When there are so few members of a species left that it can no longer plays its ecological roles in biological communities
Goals of a Nature Reserve
-Species of interest
Species diversity is determined by
Number of species in a community
Their relative abundance in the world
Geographic patterns/processes influence biodiversity
To make conservation decisions we must know the biological differences among Earth's regions
Climate- wet year round
Broad leaved evergreen and deciduous trees, vines
Climate- moderate winters, warm summers
Deciduous trees, shrubs
Climate- cold winters, wet/hot summers
Climate- cold winters, short mild summers
Vast expanses of trees
Climate- cold winters, brief cold summers
Low herbs, dwarf trees
Warm tropical oceans, salt to freshwater gradient
Mangrove trees, high diversity of birds and fish
Twice daily tides, variable salinity, oxygen and temp
Oxygen-poor soil, diverse animals
Species diversity changes:
-In both directions from the equator (most diversity closer to equator)
-From low to high elevation
-Biodiversity is highest near coasts, tropics and closer to the equator
Effects of area isolation on species
Rate of immigration of new species
Rate at which species already on the island become locally extinct
ecosystem collapse that filters down when keystone species is removed
Presence of some species indicate the health of the ecosystem in which they depend
What are the potential consequences of viewing the ecosystem as outside or "external" to the economy?
-Release of wastes
-Damage of the environment by high demand for energy and raw materials
Why are conservation biologists working to conserve populations of rare varieties of domestic plants and breeds of domestic livestock?
Preserve genetic diversity
Why is habitat destruction considered one of the most serious threats to species' populations?
-Large species need large areas to provide enough food
-Small species can't migrate away from the destruction
-Modification of the environment by other species makes favorable conditions for survival. Habitat destruction stops these beneficial interactions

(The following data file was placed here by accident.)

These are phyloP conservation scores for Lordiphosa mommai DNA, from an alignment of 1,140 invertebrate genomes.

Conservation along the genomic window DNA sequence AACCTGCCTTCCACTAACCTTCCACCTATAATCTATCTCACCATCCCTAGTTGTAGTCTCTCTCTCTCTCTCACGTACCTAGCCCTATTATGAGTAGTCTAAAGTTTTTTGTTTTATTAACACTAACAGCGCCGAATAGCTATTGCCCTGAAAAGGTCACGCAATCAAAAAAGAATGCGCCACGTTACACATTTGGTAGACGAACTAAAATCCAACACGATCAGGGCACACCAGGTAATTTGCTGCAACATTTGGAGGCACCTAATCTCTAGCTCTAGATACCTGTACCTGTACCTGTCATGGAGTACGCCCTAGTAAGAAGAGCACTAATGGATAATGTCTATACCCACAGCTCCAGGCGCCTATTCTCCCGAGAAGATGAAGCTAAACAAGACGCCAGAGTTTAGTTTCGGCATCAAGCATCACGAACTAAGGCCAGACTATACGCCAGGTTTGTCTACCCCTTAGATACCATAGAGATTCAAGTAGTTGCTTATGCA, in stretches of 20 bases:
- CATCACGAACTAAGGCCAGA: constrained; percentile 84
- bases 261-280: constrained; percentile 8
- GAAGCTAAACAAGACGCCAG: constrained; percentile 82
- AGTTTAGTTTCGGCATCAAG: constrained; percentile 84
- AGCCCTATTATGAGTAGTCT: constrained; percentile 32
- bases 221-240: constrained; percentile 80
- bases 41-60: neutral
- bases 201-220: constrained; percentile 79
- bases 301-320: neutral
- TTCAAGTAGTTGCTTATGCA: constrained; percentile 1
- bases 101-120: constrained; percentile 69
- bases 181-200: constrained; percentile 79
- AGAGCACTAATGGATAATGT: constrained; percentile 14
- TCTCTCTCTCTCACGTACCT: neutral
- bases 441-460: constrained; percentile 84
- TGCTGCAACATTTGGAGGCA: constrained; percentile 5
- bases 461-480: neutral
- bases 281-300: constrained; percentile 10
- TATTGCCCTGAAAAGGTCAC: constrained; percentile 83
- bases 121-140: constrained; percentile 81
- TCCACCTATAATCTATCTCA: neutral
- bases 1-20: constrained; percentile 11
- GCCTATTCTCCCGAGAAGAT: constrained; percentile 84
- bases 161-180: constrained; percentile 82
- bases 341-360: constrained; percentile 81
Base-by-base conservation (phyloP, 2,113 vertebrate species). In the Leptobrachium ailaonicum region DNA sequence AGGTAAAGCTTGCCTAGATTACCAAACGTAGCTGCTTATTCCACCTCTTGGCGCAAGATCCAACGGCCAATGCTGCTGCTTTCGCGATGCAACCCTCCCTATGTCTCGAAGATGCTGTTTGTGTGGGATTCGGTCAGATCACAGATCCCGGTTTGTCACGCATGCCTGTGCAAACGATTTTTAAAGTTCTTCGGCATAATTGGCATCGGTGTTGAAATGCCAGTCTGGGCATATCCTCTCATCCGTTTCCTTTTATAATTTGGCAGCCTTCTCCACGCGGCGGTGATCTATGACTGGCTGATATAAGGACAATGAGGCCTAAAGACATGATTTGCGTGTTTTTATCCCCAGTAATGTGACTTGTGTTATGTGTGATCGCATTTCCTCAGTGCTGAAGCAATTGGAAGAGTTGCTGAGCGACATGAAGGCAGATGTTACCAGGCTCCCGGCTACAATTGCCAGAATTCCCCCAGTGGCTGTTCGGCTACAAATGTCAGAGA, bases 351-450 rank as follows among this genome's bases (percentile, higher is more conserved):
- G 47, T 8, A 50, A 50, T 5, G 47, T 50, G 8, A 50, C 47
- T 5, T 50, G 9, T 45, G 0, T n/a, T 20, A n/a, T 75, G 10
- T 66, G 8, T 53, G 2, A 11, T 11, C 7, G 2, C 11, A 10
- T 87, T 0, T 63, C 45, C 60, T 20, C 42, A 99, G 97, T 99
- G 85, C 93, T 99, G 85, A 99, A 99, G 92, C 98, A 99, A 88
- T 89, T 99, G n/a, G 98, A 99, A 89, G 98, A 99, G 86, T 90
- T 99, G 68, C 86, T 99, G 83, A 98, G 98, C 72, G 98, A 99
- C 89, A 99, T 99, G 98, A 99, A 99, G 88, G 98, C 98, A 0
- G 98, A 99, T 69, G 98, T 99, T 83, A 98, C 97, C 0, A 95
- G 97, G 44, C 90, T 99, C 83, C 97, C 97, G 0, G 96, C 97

-Habitat destruction take 10s to 100s of years to recover
The per capita ecological footprint increases with
Demographic transition theory states that
With decreasing birth and decreasing death rates living conditions improve
-involves reasoning from initial definitions and assumptions = premises
Formulated generalizations based on a number of observations --- logical process in which multiple premises, all believed true or found true most of the time, are combined to obtain a specific conclusion.
Can a hypothesis be proven true?
no - we can only determine the level of uncertainty around the hypothesis
2 important pieces of info about Mono Lake
The size and shape of the basin - so we could determine the volume and from this how the salinity and alkalinity would change over time
The rate at which water evaporated from the lake - to determine whether and how fast the lake would become too dry to sustain life
philosophical and theoretical frameworks within which theories, laws and generalizations are formulated
A basic model of reality
Govern the way scientist think, form hypotheses and interpret experiments - they also govern the way nonscientists think.
Once accepted rarely questioned
Observations interpreted according to the paradigm - if inconsistent often ignored or disputed
Basic (theoretical science)
aim is to increase the base of scientific knowledge
Discover new scientific principles.
Interest in knowledge for its own sake regardless of practical value
Deals with the use of information gained through science to influence the human condition